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When people outside the industry ask about the biggest safety risk for landscape contractors, my answer is always the same: “If by ‘biggest safety risk,’ you mean what could kill them, it’s a piece of equipment rolling over on them. But the hazard that landscapers face every day is noise exposure and hearing loss.”

It’s hard to find statistics specifically on the landscape industry, but the National Institute for Occupational Safety and Health says occupational hearing loss is the most common work-related illness in the United States, estimating 22 million workers are exposed to hazardous noise levels at work. The Bureau of Labor Statistics has reported that nearly 125,000 workers have suffered significant, permanent hearing loss since 2004. If you work in the field and don’t practice good hearing safety, you will experience hearing loss.

Hearing loss is a tricky problem: It usually causes no pain, has no visible trauma, leaves no scars and is completely unnoticeable in the early stages. It accumulates with each exposure and can take years to notice any changes. It can’t be cured, but it can be prevented with good hearing safety practices.

Hearing loss is a function of noise level (measured in decibels) and exposure time, but a small increase in noise, only 3 dB, cuts the safe exposure time in half. Hazardous noise levels are defined as exposure above 85 dB for an 8-hour work day. That is roughly equivalent to being on, or around, a fairway or rough mower all day. If you are operating a chainsaw at more than 100dB, you could experience hearing loss in as little as 15 minutes.

The good news is hearing loss associated with hazardous noise exposure at work is almost completely preventable through the use of engineering controls, administrative controls, and personal protective equipment (PPE).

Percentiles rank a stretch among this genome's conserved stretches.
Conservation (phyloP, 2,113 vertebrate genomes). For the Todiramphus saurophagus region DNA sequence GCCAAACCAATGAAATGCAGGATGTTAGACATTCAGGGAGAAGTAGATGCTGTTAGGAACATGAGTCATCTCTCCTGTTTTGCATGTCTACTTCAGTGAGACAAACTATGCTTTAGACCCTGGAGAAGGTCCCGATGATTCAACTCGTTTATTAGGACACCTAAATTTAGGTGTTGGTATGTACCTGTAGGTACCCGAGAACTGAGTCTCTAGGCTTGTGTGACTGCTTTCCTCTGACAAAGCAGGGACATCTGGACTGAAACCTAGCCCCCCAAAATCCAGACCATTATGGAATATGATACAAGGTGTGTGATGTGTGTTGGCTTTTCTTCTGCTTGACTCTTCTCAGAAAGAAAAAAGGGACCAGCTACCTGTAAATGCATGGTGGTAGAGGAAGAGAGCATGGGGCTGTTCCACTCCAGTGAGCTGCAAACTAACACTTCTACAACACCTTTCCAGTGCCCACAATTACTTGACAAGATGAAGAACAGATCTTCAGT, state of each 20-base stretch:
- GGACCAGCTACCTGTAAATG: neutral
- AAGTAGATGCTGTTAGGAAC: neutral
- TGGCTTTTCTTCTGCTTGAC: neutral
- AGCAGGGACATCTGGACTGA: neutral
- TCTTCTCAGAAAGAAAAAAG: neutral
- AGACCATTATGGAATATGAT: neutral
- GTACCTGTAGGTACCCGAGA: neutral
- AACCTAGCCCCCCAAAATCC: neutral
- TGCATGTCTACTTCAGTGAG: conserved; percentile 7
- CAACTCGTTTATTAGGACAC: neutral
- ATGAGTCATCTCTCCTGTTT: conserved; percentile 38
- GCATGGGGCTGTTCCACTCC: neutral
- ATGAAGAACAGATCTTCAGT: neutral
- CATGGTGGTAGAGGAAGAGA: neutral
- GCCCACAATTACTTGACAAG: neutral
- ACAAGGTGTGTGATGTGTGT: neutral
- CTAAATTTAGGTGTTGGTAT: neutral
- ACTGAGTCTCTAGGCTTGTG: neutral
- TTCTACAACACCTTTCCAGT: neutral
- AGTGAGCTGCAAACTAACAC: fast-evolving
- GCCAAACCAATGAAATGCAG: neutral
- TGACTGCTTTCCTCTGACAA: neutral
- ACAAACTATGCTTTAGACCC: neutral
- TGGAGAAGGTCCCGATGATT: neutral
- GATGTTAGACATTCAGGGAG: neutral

Engineering controls include choosing low noise tools and equipment, like low noise backpack blowers; keeping equipment well-lubricated; and using sound barriers around reel grinders and other loud equipment. Administrative controls are safety rules you establish to limit the time an employee is exposed to hazardous noise, or restricting worker access to high noise areas.

Finally, if engineering and administrative controls do not reduce the noise to a safe level your crew should wear personal protective equipment, either ear muffs or ear plugs. They should select the one that is right for them based on comfort, compatibility and convenience. Hearing protection devices are very effective and carry a Noise Reduction Rating (NRR) indicating how many dB they reduce the noise level. The higher the NRR, the more effective the protection.

About the author
Mickey McCord is the founder of McCord Golf Services and Safety, providing safety training for superintendents and turf maintenance crews. Check him out at

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It isn’t often that separating from a billion-dollar company would be seen as a good move. But that is exactly what David Alexander, president of TruGreen, sees after the company did just that at the end of 2013. As one of the largest lawn care service companies in the United States, TruGreen will spend most of 2014 focusing on improving internal operations.

TruGreen, which was acquired by The ServiceMaster Co. in 1991, was spun off into a private company late last year, and Alexander said it has already turned the corner from difficulties it has had since 2012.

While those difficulties led to their separation, the two companies still share space in ServiceMaster’s headquarters, for now.

Alexander talked with MBJ about TruGreen’s past problems and how the company has already begun the process of standing on its own.

Read the rest of the story, here.

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